When the latest reincarnated version of the Los Angeles Times Magazine hit front porches in the Sunday paper, it could have passed as an advertising circular.
The stocky 8x10 profile book, combined with its flimsy paper stock and 70-plus pages of fashion and furniture ads, certainly contributed to that impression.
So much so that plans are already under way to upgrade both the cover and the inside pages to a heavier grade glossy paper, said John O'Loughlin, president of target media and senior vice president of marketing at the Los Angeles Times.
O'Loughlin, who oversees the publication, said there are also plans under way to make the monthly magazine available at newsstands. The Sept. 7 launch targeted home delivery only.
"We received a great deal of feedback from our customers and one of the requests was that we make the magazine available beyond home delivery," O'Loughin said. "And we're considering that."
The magazine, which has been in the works for just six weeks since the Times killed an earlier version of the magazine in July, has generated some controversy. Unlike the multiple previous versions of the magazine, this was put under the control of the Times advertising department.
And then before the first edition even left the press, publisher Valerie Anderson departed, something that neither O'Loughlin nor magazine Editor Annie Gilbar would discuss. O'Loughlin would only say that a search for a new publisher is under way and that he's narrowed it down to a very short list.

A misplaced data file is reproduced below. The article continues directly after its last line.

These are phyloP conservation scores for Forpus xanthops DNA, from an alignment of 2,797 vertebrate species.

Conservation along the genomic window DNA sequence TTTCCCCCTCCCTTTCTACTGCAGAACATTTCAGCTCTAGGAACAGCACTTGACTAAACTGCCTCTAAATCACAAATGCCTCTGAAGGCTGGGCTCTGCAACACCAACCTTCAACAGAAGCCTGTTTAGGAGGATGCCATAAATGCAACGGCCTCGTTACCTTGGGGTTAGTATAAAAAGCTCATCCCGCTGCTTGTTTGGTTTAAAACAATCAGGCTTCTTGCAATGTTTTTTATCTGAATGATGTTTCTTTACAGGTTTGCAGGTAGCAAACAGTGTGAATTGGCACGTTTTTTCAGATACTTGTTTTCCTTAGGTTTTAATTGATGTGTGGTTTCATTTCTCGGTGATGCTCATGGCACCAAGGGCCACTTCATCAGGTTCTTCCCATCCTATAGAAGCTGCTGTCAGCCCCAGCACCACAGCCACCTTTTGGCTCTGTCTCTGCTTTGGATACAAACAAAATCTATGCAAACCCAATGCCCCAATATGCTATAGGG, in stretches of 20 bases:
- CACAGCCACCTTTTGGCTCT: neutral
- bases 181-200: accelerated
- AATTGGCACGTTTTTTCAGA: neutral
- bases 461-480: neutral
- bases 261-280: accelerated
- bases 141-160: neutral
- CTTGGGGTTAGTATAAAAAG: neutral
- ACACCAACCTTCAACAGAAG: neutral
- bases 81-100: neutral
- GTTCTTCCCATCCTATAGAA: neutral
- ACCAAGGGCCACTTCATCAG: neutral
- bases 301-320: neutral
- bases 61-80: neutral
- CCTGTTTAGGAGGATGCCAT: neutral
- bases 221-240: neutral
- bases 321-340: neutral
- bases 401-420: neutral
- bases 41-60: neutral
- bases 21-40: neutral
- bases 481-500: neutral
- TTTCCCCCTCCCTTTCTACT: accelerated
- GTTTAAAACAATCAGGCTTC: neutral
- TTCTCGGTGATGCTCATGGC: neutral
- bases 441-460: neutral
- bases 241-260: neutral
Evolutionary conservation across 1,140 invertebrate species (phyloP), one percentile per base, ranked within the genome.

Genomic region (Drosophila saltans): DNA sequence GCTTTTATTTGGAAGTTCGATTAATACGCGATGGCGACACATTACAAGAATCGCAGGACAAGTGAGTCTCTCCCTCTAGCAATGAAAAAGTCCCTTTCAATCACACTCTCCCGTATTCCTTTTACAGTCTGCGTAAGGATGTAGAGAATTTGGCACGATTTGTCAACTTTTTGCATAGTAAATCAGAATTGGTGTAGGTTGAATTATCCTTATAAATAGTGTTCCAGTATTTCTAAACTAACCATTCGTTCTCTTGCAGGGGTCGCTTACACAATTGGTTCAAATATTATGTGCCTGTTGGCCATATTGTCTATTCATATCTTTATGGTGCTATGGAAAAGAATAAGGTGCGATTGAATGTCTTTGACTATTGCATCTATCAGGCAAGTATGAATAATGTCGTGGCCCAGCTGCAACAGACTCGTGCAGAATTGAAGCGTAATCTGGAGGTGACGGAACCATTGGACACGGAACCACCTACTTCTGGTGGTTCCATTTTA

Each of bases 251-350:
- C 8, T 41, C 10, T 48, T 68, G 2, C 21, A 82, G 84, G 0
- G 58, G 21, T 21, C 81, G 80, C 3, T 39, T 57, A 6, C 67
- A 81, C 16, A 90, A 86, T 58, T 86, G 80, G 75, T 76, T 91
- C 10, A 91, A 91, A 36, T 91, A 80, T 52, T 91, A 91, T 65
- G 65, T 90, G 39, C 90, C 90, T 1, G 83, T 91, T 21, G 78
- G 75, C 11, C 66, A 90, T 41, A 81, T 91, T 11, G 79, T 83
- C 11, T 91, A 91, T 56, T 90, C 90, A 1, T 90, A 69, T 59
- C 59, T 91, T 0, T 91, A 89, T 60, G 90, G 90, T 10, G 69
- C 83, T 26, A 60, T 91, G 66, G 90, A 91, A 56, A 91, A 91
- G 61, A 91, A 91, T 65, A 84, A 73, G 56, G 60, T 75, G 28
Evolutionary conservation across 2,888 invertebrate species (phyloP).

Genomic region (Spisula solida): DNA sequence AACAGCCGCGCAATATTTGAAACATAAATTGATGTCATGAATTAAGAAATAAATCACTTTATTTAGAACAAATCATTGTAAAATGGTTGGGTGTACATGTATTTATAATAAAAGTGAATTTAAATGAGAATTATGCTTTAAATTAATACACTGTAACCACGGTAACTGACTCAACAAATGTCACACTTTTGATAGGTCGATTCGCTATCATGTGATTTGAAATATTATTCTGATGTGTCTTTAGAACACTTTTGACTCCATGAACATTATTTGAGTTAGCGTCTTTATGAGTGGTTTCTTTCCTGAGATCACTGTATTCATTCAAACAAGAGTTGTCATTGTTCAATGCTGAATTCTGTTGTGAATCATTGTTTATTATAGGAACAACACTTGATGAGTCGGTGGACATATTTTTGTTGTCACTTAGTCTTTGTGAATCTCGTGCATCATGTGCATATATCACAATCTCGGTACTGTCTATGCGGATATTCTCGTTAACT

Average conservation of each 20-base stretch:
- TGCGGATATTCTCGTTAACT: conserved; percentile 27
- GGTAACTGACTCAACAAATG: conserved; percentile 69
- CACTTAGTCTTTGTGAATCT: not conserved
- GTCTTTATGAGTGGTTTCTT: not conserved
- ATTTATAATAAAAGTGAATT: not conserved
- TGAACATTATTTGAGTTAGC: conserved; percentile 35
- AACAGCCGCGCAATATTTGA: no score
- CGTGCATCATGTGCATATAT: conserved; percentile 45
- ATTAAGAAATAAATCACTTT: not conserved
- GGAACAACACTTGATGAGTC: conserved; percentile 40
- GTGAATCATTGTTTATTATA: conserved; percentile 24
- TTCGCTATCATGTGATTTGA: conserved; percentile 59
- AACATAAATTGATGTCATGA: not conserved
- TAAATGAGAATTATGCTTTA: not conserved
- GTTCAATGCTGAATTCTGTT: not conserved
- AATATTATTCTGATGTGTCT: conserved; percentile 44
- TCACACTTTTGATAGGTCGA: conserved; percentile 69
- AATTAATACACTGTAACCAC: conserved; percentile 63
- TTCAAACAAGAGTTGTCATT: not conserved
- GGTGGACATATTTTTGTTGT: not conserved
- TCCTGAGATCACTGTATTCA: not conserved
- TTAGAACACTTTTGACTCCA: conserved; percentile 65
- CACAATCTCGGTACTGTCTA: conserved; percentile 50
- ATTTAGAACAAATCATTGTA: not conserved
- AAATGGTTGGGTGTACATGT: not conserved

Meanwhile, Gilbar, whose editorial credentials are steeped in the world of fashion, defended online jabs that she has taken regarding the magazine's bent toward narcissistic writing.
"We don't do investigative pieces or reviews," Gilbar said. "We take a personal storytelling approach about the many varied aspects of life in L.A."
Bryce Nelson, former Midwest bureau chief of the Los Angeles Times in Chicago and current professor at USC Annenberg School for Journalism, said that the new magazine doesn't pass muster with him.
"It is obviously highly fashion oriented and really doesn't offer the intelligent reader much," Nelson said. "I would have liked to have seen something like (automotive columnist) Dan Neil's column in there."
Nelson also criticized moving editorial control of the magazine over to the business side, arguing the content is sure to suffer. But O'Loughlin said the magazine belongs under control of the business department.
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